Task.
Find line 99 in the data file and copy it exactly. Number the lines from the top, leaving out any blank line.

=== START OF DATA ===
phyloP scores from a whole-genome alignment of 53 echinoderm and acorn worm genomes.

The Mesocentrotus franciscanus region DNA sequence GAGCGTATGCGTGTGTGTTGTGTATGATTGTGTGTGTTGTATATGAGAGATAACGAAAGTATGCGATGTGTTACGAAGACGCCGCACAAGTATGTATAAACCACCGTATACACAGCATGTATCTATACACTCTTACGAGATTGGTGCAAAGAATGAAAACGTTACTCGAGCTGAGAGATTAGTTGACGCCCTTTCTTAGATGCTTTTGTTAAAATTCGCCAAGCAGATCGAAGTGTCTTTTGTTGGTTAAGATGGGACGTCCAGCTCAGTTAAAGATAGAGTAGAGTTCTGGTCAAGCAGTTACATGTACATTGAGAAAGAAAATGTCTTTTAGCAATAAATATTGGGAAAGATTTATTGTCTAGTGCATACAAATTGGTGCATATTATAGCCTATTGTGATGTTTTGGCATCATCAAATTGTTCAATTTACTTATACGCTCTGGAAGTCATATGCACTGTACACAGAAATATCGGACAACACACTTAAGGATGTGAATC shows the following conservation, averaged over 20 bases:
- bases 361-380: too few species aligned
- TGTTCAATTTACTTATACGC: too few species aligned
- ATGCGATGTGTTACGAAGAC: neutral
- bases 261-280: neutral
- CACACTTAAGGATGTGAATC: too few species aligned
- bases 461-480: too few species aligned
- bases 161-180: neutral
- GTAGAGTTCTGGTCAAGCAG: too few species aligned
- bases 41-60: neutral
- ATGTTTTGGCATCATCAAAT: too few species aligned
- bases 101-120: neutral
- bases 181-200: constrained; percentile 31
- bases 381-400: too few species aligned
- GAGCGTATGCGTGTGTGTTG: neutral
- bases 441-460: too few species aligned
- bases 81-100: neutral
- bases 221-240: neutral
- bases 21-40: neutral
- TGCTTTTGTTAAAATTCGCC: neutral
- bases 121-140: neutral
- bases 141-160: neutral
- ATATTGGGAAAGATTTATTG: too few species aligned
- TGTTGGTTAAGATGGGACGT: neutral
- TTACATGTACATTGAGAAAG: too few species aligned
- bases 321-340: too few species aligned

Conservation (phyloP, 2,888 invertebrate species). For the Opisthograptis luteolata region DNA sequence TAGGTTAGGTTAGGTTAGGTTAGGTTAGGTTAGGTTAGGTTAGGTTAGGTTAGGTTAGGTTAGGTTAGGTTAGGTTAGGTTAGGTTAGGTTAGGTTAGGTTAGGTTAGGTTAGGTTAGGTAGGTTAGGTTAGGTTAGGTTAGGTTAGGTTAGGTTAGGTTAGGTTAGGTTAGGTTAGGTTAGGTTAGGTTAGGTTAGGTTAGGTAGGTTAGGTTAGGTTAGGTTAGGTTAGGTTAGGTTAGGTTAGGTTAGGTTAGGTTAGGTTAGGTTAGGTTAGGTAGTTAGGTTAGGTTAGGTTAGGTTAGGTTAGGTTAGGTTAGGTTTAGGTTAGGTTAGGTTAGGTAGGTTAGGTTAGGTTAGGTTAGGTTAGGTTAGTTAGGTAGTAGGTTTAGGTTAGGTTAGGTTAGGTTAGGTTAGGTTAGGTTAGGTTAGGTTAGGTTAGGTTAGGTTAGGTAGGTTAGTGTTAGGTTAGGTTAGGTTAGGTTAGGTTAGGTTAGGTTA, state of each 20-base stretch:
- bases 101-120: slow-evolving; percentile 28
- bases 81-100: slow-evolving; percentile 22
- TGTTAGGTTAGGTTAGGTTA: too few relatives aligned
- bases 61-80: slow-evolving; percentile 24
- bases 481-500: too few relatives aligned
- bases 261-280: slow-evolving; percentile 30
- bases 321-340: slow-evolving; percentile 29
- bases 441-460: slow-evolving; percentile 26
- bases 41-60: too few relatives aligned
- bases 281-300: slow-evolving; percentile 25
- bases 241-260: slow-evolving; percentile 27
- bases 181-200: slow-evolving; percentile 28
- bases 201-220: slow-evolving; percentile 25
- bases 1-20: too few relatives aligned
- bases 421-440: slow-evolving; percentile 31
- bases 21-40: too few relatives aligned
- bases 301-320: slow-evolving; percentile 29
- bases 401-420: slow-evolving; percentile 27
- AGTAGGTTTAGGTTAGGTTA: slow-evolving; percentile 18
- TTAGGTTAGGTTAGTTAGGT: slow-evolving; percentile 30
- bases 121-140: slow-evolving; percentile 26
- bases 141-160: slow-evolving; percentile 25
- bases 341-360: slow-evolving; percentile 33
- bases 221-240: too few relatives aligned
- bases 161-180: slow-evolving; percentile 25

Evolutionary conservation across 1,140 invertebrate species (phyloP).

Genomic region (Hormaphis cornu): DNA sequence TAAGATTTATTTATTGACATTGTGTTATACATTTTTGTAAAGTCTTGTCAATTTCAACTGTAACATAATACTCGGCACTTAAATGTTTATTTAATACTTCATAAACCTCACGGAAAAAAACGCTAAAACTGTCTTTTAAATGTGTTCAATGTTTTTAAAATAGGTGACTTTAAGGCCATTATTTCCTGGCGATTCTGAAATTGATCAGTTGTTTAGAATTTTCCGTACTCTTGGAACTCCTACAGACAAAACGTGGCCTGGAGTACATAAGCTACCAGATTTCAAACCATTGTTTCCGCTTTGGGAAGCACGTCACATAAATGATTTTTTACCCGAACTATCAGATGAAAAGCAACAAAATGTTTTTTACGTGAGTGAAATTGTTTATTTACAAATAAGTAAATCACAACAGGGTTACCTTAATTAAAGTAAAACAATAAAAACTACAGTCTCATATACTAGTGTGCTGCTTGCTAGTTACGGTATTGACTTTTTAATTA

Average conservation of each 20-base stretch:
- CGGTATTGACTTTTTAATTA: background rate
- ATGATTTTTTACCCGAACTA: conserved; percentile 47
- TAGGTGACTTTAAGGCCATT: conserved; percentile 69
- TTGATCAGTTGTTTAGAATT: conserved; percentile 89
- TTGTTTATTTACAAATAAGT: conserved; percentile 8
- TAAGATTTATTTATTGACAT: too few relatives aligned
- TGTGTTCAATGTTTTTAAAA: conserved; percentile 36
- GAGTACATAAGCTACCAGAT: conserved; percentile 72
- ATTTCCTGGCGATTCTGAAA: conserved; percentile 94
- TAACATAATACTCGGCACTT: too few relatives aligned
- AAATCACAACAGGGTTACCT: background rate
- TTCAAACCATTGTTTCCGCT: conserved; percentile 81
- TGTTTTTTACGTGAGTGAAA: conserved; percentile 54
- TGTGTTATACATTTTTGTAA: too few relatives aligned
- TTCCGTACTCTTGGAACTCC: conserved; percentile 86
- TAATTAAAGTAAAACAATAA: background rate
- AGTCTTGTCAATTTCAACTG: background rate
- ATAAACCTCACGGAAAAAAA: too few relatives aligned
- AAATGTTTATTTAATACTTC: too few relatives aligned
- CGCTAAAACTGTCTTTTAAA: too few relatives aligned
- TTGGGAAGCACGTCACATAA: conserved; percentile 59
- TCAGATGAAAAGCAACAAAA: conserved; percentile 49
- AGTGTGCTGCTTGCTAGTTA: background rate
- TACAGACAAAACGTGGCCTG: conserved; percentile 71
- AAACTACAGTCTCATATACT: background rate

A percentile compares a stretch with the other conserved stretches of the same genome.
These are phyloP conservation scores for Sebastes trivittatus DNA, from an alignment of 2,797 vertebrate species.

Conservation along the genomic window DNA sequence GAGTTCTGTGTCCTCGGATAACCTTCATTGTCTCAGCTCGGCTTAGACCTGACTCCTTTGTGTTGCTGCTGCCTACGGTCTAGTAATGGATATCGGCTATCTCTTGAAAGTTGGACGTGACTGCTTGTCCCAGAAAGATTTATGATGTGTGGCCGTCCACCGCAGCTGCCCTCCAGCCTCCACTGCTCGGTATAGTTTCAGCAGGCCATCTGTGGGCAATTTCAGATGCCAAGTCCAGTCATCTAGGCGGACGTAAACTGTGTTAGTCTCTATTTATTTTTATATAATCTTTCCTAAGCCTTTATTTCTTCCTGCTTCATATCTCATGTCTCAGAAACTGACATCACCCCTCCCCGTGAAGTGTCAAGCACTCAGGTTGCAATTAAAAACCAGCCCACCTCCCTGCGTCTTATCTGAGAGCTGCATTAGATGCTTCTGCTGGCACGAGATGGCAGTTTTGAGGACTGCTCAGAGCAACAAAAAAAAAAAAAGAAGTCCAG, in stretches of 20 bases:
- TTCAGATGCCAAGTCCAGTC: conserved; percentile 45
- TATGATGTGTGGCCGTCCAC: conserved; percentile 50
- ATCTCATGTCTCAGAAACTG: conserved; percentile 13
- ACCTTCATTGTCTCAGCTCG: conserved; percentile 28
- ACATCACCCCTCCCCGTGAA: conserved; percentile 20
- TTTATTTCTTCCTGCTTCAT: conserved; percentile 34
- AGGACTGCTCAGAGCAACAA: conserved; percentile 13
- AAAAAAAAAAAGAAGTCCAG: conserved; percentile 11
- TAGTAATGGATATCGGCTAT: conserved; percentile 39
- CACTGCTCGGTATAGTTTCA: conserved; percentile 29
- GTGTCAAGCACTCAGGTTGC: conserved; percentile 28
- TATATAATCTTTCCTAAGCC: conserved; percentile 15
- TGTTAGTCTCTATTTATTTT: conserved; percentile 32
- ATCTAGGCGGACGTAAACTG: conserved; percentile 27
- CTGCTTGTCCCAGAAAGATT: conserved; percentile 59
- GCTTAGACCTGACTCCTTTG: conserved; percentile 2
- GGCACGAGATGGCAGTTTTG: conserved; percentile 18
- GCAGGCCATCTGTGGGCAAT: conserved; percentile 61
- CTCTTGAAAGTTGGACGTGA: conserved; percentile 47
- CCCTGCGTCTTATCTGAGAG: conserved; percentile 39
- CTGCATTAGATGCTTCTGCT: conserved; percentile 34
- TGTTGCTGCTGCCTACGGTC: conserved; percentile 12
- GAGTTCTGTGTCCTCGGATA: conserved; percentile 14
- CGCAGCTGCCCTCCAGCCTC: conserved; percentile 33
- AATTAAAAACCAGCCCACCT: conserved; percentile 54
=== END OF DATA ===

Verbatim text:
- CTGCTTGTCCCAGAAAGATT: conserved; percentile 59